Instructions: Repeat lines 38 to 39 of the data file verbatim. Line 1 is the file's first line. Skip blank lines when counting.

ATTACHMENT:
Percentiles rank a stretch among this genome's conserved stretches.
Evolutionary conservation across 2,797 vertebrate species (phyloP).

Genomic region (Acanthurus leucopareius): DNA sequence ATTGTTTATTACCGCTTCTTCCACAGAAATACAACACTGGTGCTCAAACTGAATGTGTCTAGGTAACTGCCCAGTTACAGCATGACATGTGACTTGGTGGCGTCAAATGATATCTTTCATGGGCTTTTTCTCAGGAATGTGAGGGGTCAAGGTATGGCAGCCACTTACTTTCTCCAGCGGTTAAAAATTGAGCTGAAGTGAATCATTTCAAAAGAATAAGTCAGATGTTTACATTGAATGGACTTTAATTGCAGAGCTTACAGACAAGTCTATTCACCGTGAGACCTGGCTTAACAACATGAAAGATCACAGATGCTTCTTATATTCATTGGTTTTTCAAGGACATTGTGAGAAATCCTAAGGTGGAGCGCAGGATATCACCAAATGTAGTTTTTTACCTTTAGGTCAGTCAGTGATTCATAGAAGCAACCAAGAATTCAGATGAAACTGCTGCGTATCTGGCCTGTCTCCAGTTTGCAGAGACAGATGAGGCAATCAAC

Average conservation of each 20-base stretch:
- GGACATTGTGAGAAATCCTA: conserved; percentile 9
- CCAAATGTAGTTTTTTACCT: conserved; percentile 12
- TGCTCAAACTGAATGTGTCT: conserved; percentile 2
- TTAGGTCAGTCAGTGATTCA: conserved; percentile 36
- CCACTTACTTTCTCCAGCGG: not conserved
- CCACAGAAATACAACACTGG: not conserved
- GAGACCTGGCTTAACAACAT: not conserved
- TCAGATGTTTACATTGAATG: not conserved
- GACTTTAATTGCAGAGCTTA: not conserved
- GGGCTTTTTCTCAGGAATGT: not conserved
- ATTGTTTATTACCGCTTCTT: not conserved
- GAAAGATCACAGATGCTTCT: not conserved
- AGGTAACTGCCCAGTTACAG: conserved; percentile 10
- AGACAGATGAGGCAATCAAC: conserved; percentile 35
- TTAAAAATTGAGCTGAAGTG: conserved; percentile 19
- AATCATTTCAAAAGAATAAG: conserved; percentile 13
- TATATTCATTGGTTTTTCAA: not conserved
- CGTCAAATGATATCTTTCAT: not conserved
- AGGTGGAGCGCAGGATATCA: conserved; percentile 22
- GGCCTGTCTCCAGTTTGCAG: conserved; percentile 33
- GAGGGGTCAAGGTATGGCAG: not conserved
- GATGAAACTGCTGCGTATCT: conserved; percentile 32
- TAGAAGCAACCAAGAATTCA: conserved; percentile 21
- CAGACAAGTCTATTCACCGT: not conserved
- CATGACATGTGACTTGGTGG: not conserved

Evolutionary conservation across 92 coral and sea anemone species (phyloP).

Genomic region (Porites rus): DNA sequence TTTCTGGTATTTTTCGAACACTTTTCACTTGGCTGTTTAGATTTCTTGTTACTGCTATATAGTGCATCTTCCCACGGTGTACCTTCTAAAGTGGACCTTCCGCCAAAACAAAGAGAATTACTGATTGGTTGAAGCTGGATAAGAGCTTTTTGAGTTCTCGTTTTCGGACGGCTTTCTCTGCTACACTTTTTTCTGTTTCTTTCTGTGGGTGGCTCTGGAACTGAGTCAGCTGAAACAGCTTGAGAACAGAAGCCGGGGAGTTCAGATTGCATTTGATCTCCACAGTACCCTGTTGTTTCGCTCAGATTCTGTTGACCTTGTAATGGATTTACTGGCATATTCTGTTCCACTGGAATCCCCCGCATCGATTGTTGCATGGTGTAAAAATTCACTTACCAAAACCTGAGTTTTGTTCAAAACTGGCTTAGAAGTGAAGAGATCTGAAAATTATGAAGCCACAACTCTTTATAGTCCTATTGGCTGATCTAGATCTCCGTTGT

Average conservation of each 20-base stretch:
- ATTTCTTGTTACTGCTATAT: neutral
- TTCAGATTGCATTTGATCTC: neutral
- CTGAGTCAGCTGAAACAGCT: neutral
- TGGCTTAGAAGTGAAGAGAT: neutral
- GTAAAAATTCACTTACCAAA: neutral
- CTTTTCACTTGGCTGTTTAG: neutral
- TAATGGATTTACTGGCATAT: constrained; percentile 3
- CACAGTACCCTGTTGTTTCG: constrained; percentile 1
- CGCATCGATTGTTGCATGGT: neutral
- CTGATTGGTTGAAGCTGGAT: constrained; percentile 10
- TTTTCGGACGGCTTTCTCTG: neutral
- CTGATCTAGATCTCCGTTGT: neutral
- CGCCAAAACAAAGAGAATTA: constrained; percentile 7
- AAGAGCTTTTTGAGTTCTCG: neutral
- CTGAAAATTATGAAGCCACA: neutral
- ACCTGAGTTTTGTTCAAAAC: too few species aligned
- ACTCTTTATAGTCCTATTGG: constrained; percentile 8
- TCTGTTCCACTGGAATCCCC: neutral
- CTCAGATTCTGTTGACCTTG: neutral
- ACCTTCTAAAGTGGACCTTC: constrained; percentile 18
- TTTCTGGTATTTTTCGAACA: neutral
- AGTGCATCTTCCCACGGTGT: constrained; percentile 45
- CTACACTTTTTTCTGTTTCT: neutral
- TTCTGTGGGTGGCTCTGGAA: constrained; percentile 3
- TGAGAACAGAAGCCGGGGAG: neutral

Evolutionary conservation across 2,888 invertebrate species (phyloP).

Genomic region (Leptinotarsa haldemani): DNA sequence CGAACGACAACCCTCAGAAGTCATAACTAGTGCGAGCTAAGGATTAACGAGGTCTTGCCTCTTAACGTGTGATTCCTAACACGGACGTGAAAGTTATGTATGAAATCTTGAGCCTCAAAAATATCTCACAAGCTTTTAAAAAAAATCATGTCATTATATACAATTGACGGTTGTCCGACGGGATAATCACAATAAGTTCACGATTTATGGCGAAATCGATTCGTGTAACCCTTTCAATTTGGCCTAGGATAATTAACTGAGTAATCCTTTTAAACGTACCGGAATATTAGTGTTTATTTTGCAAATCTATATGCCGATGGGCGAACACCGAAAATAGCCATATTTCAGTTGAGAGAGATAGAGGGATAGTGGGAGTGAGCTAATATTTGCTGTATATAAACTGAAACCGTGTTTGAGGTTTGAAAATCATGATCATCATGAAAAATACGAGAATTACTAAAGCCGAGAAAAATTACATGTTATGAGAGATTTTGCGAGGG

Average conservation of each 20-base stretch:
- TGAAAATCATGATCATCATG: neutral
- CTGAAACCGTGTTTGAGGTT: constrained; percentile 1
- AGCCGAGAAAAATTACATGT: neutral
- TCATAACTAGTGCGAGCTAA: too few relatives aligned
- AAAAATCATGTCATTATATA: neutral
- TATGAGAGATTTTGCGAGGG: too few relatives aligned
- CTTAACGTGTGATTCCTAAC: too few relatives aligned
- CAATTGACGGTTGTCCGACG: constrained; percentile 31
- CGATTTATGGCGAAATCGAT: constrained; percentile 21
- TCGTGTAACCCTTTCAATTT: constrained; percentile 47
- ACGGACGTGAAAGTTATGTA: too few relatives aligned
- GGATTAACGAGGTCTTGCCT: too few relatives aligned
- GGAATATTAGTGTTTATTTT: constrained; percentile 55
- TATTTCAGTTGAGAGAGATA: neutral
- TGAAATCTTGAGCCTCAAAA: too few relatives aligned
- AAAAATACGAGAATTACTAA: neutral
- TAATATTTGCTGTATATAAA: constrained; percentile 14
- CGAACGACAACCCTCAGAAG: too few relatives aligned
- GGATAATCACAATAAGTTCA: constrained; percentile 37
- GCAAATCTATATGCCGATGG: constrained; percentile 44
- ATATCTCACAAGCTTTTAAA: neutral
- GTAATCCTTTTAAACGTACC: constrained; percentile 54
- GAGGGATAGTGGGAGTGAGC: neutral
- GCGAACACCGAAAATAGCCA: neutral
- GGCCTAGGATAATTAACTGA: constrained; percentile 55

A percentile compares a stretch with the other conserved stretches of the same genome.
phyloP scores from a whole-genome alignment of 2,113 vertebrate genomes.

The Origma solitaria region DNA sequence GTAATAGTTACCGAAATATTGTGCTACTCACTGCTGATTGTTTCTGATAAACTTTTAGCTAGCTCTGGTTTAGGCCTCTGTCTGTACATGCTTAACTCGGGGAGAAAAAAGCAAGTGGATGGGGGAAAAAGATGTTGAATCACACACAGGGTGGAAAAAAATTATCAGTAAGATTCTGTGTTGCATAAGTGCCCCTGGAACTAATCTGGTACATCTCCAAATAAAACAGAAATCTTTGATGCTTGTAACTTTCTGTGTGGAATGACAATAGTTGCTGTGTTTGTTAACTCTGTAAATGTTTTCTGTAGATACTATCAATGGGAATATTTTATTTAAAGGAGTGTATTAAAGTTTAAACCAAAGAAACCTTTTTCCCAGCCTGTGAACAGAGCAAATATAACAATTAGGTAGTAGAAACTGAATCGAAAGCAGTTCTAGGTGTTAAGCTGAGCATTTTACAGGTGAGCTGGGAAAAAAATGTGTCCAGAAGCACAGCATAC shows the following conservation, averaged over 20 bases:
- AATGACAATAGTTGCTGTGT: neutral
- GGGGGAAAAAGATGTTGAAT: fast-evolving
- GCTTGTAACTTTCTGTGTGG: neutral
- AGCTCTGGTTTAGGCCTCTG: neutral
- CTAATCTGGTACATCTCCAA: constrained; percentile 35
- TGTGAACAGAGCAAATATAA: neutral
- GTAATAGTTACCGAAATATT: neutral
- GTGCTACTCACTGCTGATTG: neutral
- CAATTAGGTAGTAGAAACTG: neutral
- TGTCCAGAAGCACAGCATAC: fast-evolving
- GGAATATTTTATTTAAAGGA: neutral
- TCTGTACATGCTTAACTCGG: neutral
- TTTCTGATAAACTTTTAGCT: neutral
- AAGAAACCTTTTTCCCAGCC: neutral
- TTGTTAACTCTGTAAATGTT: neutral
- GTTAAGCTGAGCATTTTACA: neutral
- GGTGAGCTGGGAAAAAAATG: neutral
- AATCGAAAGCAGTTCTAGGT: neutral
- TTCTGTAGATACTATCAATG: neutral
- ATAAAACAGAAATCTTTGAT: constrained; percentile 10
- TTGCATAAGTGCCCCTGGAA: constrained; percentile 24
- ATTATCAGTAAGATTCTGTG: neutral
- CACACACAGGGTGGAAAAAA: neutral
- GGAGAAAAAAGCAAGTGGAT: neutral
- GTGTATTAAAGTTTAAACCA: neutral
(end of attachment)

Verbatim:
- CTTTTCACTTGGCTGTTTAG: neutral
- TAATGGATTTACTGGCATAT: constrained; percentile 3